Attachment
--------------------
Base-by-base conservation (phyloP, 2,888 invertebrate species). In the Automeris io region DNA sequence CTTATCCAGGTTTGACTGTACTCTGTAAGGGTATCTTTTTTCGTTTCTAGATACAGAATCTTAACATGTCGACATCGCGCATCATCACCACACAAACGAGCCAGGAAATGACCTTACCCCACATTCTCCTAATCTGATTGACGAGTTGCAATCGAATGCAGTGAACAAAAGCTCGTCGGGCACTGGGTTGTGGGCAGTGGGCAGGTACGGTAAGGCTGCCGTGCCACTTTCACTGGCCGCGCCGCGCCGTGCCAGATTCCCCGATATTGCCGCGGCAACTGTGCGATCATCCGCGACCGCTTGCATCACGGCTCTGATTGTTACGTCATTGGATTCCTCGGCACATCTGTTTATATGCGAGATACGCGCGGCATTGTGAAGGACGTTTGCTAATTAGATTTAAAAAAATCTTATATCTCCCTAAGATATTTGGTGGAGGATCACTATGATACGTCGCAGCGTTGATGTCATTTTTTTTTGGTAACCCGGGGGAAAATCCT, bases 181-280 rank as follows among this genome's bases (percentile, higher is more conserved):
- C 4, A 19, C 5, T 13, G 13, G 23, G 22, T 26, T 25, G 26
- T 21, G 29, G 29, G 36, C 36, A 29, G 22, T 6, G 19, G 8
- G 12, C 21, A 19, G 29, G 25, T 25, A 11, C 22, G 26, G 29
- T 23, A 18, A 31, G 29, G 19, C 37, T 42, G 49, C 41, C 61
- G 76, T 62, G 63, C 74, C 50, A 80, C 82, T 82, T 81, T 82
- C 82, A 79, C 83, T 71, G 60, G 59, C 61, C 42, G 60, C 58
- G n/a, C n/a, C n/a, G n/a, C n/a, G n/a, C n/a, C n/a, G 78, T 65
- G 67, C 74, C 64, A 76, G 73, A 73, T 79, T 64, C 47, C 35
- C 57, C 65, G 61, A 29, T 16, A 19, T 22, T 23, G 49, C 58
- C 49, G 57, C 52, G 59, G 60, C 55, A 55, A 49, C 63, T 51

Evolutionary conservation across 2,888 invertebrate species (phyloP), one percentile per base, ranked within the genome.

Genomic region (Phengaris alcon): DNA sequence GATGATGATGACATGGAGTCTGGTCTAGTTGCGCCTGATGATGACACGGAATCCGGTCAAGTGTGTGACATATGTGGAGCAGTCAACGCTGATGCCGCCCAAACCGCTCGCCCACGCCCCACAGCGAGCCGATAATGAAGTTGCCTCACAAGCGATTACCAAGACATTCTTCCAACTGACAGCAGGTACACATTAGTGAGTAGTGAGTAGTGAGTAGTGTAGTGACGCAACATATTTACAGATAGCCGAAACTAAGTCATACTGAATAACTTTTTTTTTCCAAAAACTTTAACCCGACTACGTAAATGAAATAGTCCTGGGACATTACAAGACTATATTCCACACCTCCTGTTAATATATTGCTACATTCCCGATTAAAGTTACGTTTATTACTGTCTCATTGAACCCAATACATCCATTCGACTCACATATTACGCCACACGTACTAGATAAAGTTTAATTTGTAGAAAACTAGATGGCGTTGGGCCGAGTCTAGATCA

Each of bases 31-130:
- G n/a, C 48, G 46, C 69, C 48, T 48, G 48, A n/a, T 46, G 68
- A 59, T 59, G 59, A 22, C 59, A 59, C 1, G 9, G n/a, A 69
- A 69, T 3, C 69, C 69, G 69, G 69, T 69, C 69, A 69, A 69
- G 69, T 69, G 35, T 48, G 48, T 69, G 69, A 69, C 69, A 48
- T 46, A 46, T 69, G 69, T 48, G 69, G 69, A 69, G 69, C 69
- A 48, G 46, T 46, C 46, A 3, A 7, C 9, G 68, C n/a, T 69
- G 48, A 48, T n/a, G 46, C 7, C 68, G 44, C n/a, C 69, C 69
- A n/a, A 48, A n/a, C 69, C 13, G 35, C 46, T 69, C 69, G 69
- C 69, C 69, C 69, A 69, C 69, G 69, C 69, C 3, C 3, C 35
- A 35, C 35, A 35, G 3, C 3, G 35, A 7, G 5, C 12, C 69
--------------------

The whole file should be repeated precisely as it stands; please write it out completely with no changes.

Base-by-base conservation (phyloP, 2,888 invertebrate species). In the Automeris io region DNA sequence CTTATCCAGGTTTGACTGTACTCTGTAAGGGTATCTTTTTTCGTTTCTAGATACAGAATCTTAACATGTCGACATCGCGCATCATCACCACACAAACGAGCCAGGAAATGACCTTACCCCACATTCTCCTAATCTGATTGACGAGTTGCAATCGAATGCAGTGAACAAAAGCTCGTCGGGCACTGGGTTGTGGGCAGTGGGCAGGTACGGTAAGGCTGCCGTGCCACTTTCACTGGCCGCGCCGCGCCGTGCCAGATTCCCCGATATTGCCGCGGCAACTGTGCGATCATCCGCGACCGCTTGCATCACGGCTCTGATTGTTACGTCATTGGATTCCTCGGCACATCTGTTTATATGCGAGATACGCGCGGCATTGTGAAGGACGTTTGCTAATTAGATTTAAAAAAATCTTATATCTCCCTAAGATATTTGGTGGAGGATCACTATGATACGTCGCAGCGTTGATGTCATTTTTTTTTGGTAACCCGGGGGAAAATCCT, bases 181-280 rank as follows among this genome's bases (percentile, higher is more conserved):
- C 4, A 19, C 5, T 13, G 13, G 23, G 22, T 26, T 25, G 26
- T 21, G 29, G 29, G 36, C 36, A 29, G 22, T 6, G 19, G 8
- G 12, C 21, A 19, G 29, G 25, T 25, A 11, C 22, G 26, G 29
- T 23, A 18, A 31, G 29, G 19, C 37, T 42, G 49, C 41, C 61
- G 76, T 62, G 63, C 74, C 50, A 80, C 82, T 82, T 81, T 82
- C 82, A 79, C 83, T 71, G 60, G 59, C 61, C 42, G 60, C 58
- G n/a, C n/a, C n/a, G n/a, C n/a, G n/a, C n/a, C n/a, G 78, T 65
- G 67, C 74, C 64, A 76, G 73, A 73, T 79, T 64, C 47, C 35
- C 57, C 65, G 61, A 29, T 16, A 19, T 22, T 23, G 49, C 58
- C 49, G 57, C 52, G 59, G 60, C 55, A 55, A 49, C 63, T 51

Evolutionary conservation across 2,888 invertebrate species (phyloP), one percentile per base, ranked within the genome.

Genomic region (Phengaris alcon): DNA sequence GATGATGATGACATGGAGTCTGGTCTAGTTGCGCCTGATGATGACACGGAATCCGGTCAAGTGTGTGACATATGTGGAGCAGTCAACGCTGATGCCGCCCAAACCGCTCGCCCACGCCCCACAGCGAGCCGATAATGAAGTTGCCTCACAAGCGATTACCAAGACATTCTTCCAACTGACAGCAGGTACACATTAGTGAGTAGTGAGTAGTGAGTAGTGTAGTGACGCAACATATTTACAGATAGCCGAAACTAAGTCATACTGAATAACTTTTTTTTTCCAAAAACTTTAACCCGACTACGTAAATGAAATAGTCCTGGGACATTACAAGACTATATTCCACACCTCCTGTTAATATATTGCTACATTCCCGATTAAAGTTACGTTTATTACTGTCTCATTGAACCCAATACATCCATTCGACTCACATATTACGCCACACGTACTAGATAAAGTTTAATTTGTAGAAAACTAGATGGCGTTGGGCCGAGTCTAGATCA

Each of bases 31-130:
- G n/a, C 48, G 46, C 69, C 48, T 48, G 48, A n/a, T 46, G 68
- A 59, T 59, G 59, A 22, C 59, A 59, C 1, G 9, G n/a, A 69
- A 69, T 3, C 69, C 69, G 69, G 69, T 69, C 69, A 69, A 69
- G 69, T 69, G 35, T 48, G 48, T 69, G 69, A 69, C 69, A 48
- T 46, A 46, T 69, G 69, T 48, G 69, G 69, A 69, G 69, C 69
- A 48, G 46, T 46, C 46, A 3, A 7, C 9, G 68, C n/a, T 69
- G 48, A 48, T n/a, G 46, C 7, C 68, G 44, C n/a, C 69, C 69
- A n/a, A 48, A n/a, C 69, C 13, G 35, C 46, T 69, C 69, G 69
- C 69, C 69, C 69, A 69, C 69, G 69, C 69, C 3, C 3, C 35
- A 35, C 35, A 35, G 3, C 3, G 35, A 7, G 5, C 12, C 69